Skift Take

Looks like the TSA “3-1-1” liquid system is here to stay as the DHS tests technology that would expedite the security scanning process and more accurately tests for explosives.

Airport security gets slippery when wet. The X-ray machine that scans your small plastic bag of carry-on liquids isn’t actually testing the Ziploc for explosives. Neither is the Transportation Security Administration agent who swabs down the bag, seemingly as an extra precaution. But the Department of Homeland Security wants to change all that with an ambitious new program — one that might be promising more than it can deliver.

Airport security. Get ready to de-shoe

Currently, X-ray machines only reveal liquids’ internal patterns to find characteristics consistent with an explosive. Photo by Redjar.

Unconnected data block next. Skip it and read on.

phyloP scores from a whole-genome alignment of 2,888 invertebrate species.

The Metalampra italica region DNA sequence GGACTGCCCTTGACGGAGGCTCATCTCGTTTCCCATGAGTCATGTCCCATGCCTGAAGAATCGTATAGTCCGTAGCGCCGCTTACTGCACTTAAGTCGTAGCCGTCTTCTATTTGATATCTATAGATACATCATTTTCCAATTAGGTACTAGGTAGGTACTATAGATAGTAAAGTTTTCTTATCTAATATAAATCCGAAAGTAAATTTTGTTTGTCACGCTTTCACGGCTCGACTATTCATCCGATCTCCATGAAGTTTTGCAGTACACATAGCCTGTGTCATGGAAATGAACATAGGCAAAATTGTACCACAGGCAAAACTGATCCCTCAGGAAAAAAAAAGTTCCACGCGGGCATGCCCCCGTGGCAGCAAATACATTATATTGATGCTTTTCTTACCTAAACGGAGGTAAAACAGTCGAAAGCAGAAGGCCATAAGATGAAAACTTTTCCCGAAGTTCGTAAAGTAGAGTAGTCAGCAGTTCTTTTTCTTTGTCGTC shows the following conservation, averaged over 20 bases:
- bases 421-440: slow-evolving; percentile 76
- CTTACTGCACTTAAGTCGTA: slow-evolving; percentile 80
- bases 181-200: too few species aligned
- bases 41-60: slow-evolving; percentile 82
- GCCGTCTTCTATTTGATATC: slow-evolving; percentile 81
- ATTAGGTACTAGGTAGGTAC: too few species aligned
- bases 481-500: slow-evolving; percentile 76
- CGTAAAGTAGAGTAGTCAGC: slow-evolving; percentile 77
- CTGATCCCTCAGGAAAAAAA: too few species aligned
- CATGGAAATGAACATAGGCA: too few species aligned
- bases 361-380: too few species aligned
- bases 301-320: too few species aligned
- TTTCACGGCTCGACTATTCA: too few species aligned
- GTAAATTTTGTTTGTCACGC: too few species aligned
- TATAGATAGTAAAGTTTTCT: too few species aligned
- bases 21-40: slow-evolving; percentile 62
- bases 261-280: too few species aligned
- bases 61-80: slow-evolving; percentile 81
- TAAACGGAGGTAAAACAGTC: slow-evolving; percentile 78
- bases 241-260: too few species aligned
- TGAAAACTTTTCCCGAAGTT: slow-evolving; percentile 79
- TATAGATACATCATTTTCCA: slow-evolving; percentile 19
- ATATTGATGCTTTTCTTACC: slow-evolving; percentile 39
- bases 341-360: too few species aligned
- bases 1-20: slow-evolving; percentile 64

A new DHS solicitation alerts the industry to a development project it’s calling the Advanced Bottled Liquid Scanner. Existing airport tools have to scan bottles of eyeliner or hand sanitizer one at a time to see if they contain flammables or explosives. Now DHS wants to build something that can test the contents of your entire carry-on liquids bag all at once, without opening any container to take a sample, even if a bottle is made of a dark plastic or a metal. It has to deliver an accurate analysis in under 20 seconds of samples as small as a single ounce of liquid or gel. And DHS wants a prototype in three years.

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Tags: safety, tsa

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